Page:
The documentary starts out with a clip of Nina at a concert. Though the audience is pleased to see her, clapping and whooping, Nina seems to be out of it. She pauses dramatically and stares into nothingness. The audience cautiously applauds once more, unsure of what is going on. I could feel the audience’s nervousness and I watched nervously as well, wondering what was going to happen. Eventually her voice comes through the mic: “Hello”, to which an audience member replies “Hi, we are ready!” She laughs and I laugh too.

We are then taken back to the beginning, to Tyron North Carolina, where little Eunice Waymon dreamt of becoming America’s first black classical pianist. Nina herself tells her story; through interviews and excerpts from her diary. Her daughter Lisa, ex husband Andy, and friends also shed light on her life.

Nina tells us how she had little intention of becoming a jazz or blues singer or of being in showbiz at all; all she wanted was to become America’s first black classical pianist. After getting rejected from a music school because of her colour, she had to start playing in bars, and Eunice became Nina.

Nina found unexpected success with her song I love you Porgy and that set off her career. She met her husband, had a daughter and life was great, until it wasn’t. Her husband who retired from the police force to manage her worked her too hard, and she began to resent him for that. He was also a bully and an abuser.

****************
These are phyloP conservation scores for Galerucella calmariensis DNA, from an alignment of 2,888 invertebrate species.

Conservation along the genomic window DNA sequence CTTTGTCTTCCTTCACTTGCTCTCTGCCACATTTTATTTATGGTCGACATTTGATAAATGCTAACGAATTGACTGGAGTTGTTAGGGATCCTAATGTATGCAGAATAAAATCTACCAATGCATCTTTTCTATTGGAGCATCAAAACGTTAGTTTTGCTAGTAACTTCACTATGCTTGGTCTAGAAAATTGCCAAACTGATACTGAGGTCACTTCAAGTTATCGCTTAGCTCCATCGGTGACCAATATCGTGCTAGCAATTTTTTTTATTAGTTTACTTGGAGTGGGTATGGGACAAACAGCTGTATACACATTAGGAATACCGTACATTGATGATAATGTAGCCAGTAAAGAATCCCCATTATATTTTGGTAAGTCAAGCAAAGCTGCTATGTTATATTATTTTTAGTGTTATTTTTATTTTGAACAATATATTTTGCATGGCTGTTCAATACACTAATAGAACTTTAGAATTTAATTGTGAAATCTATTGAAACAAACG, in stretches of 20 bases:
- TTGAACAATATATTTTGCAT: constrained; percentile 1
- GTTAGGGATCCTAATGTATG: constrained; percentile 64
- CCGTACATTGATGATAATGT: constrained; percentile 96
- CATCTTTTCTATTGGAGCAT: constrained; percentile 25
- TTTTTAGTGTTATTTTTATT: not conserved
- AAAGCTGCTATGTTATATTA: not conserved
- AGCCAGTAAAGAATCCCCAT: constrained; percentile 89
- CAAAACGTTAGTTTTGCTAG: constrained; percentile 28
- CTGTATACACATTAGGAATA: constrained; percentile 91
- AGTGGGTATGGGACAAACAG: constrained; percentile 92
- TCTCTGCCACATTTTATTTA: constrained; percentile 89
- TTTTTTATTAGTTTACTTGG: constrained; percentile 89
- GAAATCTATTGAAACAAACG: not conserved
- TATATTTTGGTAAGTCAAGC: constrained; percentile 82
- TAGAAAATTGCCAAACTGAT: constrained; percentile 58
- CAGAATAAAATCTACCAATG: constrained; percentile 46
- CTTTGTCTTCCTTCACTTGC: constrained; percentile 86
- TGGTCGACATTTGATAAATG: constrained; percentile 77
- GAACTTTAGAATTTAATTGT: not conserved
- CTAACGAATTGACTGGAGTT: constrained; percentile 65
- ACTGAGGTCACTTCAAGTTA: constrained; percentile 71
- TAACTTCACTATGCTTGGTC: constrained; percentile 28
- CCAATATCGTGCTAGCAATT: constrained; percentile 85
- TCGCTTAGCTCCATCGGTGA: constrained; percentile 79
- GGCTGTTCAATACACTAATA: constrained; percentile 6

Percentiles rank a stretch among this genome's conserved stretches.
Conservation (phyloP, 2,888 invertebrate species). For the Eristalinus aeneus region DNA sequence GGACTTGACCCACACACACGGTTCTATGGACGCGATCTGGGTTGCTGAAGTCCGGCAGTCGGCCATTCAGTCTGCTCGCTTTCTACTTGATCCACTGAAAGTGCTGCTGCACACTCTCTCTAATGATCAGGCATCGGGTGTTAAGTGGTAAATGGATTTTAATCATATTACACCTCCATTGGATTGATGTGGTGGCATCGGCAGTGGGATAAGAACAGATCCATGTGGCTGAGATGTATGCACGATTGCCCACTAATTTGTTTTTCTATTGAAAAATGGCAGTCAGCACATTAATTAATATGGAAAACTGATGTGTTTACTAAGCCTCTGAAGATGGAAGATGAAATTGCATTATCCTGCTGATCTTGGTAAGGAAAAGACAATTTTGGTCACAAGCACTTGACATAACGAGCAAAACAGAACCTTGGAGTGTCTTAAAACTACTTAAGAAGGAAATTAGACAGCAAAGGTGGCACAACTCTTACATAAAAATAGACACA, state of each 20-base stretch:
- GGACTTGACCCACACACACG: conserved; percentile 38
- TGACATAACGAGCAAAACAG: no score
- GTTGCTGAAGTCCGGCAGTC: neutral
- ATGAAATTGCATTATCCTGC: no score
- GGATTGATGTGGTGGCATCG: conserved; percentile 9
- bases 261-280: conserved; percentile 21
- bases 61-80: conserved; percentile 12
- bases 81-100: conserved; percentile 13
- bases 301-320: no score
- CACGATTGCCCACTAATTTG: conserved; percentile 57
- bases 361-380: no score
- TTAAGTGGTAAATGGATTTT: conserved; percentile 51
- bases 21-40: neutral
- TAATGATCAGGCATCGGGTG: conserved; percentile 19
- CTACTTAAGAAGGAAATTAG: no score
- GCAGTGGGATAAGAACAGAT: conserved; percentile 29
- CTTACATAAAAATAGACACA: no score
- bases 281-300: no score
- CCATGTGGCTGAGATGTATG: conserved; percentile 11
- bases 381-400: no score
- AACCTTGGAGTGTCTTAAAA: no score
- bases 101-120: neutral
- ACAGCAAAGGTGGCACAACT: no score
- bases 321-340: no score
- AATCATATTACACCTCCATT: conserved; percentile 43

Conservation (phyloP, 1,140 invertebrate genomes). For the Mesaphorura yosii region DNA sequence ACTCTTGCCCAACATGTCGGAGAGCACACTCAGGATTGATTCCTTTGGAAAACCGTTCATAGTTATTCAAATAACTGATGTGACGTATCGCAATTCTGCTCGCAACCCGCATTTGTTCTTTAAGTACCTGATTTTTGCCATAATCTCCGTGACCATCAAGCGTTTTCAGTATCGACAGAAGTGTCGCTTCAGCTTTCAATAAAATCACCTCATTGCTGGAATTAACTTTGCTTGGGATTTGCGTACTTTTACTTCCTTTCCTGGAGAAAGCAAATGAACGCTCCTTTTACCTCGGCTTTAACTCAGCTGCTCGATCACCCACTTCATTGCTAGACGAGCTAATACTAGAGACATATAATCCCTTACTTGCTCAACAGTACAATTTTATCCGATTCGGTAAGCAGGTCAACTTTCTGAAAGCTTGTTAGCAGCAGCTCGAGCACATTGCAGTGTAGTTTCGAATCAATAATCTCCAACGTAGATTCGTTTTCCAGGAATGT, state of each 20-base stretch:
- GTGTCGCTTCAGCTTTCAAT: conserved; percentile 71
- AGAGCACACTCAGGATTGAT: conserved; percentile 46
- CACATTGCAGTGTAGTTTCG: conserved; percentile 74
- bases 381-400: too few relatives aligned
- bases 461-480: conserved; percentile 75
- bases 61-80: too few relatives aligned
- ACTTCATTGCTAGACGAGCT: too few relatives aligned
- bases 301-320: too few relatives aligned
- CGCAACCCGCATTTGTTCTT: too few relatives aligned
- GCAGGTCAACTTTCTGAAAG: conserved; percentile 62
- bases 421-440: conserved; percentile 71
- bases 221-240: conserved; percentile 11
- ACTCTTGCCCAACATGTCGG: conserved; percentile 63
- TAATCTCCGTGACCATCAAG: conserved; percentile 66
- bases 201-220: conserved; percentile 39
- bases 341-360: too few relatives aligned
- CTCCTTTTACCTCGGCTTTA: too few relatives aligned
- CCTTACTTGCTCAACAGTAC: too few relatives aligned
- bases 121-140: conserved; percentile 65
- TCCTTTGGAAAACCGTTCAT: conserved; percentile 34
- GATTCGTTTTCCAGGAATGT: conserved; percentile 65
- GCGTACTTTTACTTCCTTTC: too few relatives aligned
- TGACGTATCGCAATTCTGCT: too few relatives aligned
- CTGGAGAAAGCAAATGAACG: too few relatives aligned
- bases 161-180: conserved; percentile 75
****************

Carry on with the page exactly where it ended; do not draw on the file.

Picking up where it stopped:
The documentary details Nina’s participation in the Civil rights movement, and in doing so shows us a bit of that era. I cannot explain how it felt to be taken back to that era, to see the suffering and the battle for respect. It was surreal to see such talented intellectual Black people together in one place; Langston Hughes, James Baldwin, Lorraine Hansberry, Sidney Poitier, Harry Belafonte, Sammy Davis Jr, Malcolm X, and of course Martin Luther King. Dr. King’s death is covered as well, and it was just heartbreaking. Believe me when I say I was in all my feelings throughout this documentary.

Her downward spiral, and her mental health issues are touched upon in this documentary. Her journal entries were so heart-wrenching. It was sad to see just how depressed Nina was, and how little happiness she got from life. But by God, Nina was a powerful woman. There is a scene in which she talks about her joy in living in Liberia and her voice got louder and louder and it was amazing.

The last bit of this interview was included in the documentary and it got me choked up.

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Liz Garbus did a great job with this documentary, and I am happy it was made.

I’ll tell you what freedom is to me; no fear. I mean, really no fear

Rest in Peace Nina Simone.


On Fear: What are you so afraid of?

Oh fear. When we speak of fear, what is it that we talk about? Snakes, death,spiders, no wifi, carbohydrates?

In my journey into adulthood, I have come to realise the stranglehold fear has on me, and on other people. Not just fear of the physical, or of death; but of the abstract. Perhaps the most pervasive fear is that of failure. Even just as common is the fear of success. It may seem strange that one would be afraid of success, but I assure you it is quite common.